• Carry tire chains in your car and know how to use them. Here’s information on how to install tire chains. There are also many videos available on YouTube.
  • Always wear your seatbelt
  • Do not abandon your car in the middle of a road – it’s a hazard for other drivers and may block the path of emergency response vehicles and snow plows

Will the snowplows ever completely clear my residential street down to bare pavement?

  • It is not the goal of the City's Snow and Ice Policy to have all streets clear down to the bare pavement. Our goal is to plow snow to the edge and/or provide a passable route

I saw the snow plow in my neighborhood but it did not plow my street/cul-de-sac.

  • Once the priority 1, 2, 3, and 4 roads are in good shape our crews will start working on the neighborhood streets
  • The first goal once neighborhood street plowing begins is to get the main road through a neighborhood passable (not clear). From there, the crews will work on the major hills
  • It is important to remember that our crews still must maintain the priority roads. They may start in your neighborhood and then leave as conditions change on priority routes.

How long will it take to finish plowing all the streets?

  • This depends on the severity of the event, but our crews and equipment are out working 24 hours a day during snow events
  • It may 2 to 3 days, or more, to actually get into the neighborhoods due to the factors discussed herein

How do I report that the snowplows missed my street?

  • Please do not use My Sammamish Fix It/See Click Fix to report that your street has not been plowed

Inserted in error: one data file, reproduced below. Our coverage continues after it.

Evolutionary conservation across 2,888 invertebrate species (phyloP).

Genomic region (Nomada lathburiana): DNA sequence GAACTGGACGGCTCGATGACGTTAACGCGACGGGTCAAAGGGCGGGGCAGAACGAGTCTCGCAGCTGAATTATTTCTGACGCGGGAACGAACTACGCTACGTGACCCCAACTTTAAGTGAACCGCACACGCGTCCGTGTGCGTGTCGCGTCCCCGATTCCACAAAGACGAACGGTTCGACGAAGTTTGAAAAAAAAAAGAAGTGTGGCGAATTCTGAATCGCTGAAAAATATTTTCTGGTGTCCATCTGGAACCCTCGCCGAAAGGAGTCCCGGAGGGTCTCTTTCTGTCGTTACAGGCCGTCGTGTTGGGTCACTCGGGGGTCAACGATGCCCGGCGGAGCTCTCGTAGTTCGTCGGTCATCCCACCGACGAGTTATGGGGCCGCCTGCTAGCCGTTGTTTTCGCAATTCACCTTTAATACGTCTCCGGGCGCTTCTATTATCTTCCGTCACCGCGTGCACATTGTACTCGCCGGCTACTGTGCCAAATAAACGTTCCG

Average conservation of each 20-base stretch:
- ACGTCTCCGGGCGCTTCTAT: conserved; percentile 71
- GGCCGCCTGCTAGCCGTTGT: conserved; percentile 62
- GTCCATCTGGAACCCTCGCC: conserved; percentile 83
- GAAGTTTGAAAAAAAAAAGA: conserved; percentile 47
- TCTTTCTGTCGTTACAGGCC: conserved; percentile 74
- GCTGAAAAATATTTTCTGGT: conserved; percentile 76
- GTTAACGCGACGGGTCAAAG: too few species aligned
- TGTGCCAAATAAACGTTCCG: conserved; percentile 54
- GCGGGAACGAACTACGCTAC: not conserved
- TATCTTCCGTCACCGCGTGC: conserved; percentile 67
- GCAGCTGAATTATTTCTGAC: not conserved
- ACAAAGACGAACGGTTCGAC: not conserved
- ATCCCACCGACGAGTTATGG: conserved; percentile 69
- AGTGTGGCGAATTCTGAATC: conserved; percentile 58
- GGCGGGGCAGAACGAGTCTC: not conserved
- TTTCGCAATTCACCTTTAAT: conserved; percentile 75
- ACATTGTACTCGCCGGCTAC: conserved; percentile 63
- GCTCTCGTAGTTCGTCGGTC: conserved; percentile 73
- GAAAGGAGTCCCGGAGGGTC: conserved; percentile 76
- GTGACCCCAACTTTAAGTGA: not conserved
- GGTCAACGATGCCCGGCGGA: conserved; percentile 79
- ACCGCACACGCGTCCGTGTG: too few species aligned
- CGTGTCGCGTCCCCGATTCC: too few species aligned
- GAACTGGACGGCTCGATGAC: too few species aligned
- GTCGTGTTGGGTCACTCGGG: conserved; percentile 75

• Please do not call Public Works to report that your street has not been plowed – if it is an emergency, call 911
  • Our crews and plows must work on priority routes first and then move on to working on the neighborhood hills and arterials
  • When snow continues to fall, plows will not be available to clear local residential and less-traveled roads. This is because they must continue working to ensure major roads and transit routes are clear.

What can I do about snow plows that block my driveway with snow?

  • This is an unfortunate side effect of plowing – snow must be plowed to the curb and, as a result, sometimes driveways get blocked
  • It is the property owner's responsibility to clear the snow from the bottom of the driveway –please, do not put the snow back in the street

What can residents do to help during snow and ice events?​

  • First, avoid driving if it’s at all possible
  • Park all vehicles in the driveway/off the street
  • If you have room, share driveway space with your neighbor
  • If able, shovel snow away from hydrants and drain inlets
  • When shoveling or using a snowblower, do not deposit snow into the street

Why do the plows cover over the areas I just shoveled? Am I responsible for those areas?

  • When snow plowing takes place, snow is not removed but rather pushed to the right side of the road
  • Snowplow drivers will make every effort to avoid plowing snow onto sidewalks or driveways. However, there may be times that this cannot be avoided and sidewalks or driveways may become blocked
  • It is the property owner's responsibility to clear the snow from the bottom of the driveway – please, do not put the snow back in the street

I saw a city snowplow driving around during the storm with its blade up. Why wasn’t it plowing?

  • It is the goal of the city to plow streets systematically based on priorities
  • Snowplows may travel with their blades up under the following circumstances:
    • when they are moving from one location to another;
    • are returning to refuel; or
    • have more de-icing material loaded on the truck
  • Also, once the de-icer is applied, we do not plow so the product has time to melt the ice and snow

Who is responsible for shoveling around the group mailboxes and sidewalks?

  • If the group mailbox fronts a neighborhood sidewalk, the adjacent property owner or Homeowner’s Association (HOA) is responsible for shoveling the sidewalk in front of the group mailboxes. This is similar to sidewalk clearing requirements.
  • Property owners are responsible for removing snow and ice from the sidewalk adjacent to their property.